Virginia Tech Dendrology

prickly currant Grossulariaceae Ribes lacustre (Pers.) Poir. Listen to the Latin symbol: RILA
Leaf: Alternate, simple, deciduous, palmately lobed (3 to 5 lobes), round in outline, 1 to 1 1/2 inch, serrated; dark green above but not glandular or hairy; underside is hairy; resembling small maple leaves.
Flower: Species is monoecious; small and saucer-shaped; green to maroon; occur in drooping clusters of 5 to 15 flowers.
Fruit: Dark purple, pea-sized berries covered with stalked glands; edible but taste is commonly weak; fall free from stalk when ripe.
Twig: Young twigs are heavily armed at nodes with multi-parted spines; prickles often occur between the nodes; older twigs mostly unarmed.
Bark: Reddish-brown, smooth.
Form: Spiny, spindly deciduous shrub 3-6’ tall; erect in sun or trailing in shade. May grow alone or in thickets.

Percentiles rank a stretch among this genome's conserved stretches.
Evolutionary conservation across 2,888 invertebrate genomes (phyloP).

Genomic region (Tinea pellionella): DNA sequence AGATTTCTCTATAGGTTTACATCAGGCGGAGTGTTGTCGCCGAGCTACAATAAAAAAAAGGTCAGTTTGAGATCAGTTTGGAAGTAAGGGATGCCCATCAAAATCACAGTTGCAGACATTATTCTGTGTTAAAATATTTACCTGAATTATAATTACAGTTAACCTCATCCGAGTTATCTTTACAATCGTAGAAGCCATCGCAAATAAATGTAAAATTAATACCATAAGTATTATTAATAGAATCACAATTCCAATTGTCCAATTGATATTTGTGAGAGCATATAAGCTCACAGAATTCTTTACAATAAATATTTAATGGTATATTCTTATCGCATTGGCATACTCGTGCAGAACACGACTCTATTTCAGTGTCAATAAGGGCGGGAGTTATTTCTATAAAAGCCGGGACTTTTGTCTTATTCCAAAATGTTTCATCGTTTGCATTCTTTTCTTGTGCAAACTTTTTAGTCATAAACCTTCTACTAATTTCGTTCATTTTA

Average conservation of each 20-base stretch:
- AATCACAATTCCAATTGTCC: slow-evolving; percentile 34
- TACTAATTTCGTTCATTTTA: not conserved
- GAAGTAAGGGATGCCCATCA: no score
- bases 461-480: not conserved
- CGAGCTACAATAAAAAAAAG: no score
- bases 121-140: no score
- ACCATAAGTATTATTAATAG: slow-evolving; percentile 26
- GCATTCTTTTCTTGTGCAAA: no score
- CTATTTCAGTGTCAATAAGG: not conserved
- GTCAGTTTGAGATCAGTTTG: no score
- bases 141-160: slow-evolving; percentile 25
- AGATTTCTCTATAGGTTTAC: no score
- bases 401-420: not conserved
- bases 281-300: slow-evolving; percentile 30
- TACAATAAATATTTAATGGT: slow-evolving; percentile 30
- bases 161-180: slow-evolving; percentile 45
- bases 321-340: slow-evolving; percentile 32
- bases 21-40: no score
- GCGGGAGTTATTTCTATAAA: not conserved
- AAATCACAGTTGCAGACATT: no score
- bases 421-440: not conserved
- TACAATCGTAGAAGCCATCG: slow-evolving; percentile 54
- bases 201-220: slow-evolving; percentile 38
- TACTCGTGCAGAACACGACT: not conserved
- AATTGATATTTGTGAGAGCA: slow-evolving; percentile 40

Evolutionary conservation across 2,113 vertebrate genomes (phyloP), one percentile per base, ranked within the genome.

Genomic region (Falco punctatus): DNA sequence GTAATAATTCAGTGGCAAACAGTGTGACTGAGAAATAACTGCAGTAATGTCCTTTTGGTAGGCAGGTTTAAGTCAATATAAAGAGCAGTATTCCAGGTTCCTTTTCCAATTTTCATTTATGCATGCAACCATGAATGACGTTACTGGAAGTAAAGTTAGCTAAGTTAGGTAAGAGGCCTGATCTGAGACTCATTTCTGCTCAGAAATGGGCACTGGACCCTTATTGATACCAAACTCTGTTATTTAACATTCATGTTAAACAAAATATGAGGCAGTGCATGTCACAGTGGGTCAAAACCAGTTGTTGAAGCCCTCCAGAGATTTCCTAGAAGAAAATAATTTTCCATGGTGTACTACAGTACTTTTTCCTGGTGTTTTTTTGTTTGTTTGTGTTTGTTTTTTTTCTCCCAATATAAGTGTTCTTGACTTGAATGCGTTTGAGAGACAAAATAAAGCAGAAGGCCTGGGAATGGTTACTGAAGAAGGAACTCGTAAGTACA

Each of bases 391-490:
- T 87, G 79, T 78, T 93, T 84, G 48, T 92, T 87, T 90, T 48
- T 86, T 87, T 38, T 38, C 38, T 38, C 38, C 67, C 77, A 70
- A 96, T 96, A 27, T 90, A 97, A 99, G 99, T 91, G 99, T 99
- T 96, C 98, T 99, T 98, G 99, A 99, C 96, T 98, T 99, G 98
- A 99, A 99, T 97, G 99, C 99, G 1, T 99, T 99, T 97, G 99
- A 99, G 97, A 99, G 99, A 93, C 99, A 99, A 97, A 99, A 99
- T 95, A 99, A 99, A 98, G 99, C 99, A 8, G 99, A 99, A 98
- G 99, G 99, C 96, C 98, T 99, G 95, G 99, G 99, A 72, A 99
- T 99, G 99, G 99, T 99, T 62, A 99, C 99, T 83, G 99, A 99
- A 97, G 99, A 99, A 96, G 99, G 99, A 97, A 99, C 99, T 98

Looks like: mountain gooseberry
leaf flower fruit twig bark form1 map
Additional Range Information: Ribes lacustre is native to North America. Range may be expanded by planting. See states reporting prickly currant.
External Links: USDAFS Additional Silvics - USDA Plants Database
All material © 2017 Virginia Tech Dept. of Forest Resources and Environmental Conservation; Photos and text by: John Seiler, Edward Jensen, Alex Niemiera, and John Peterson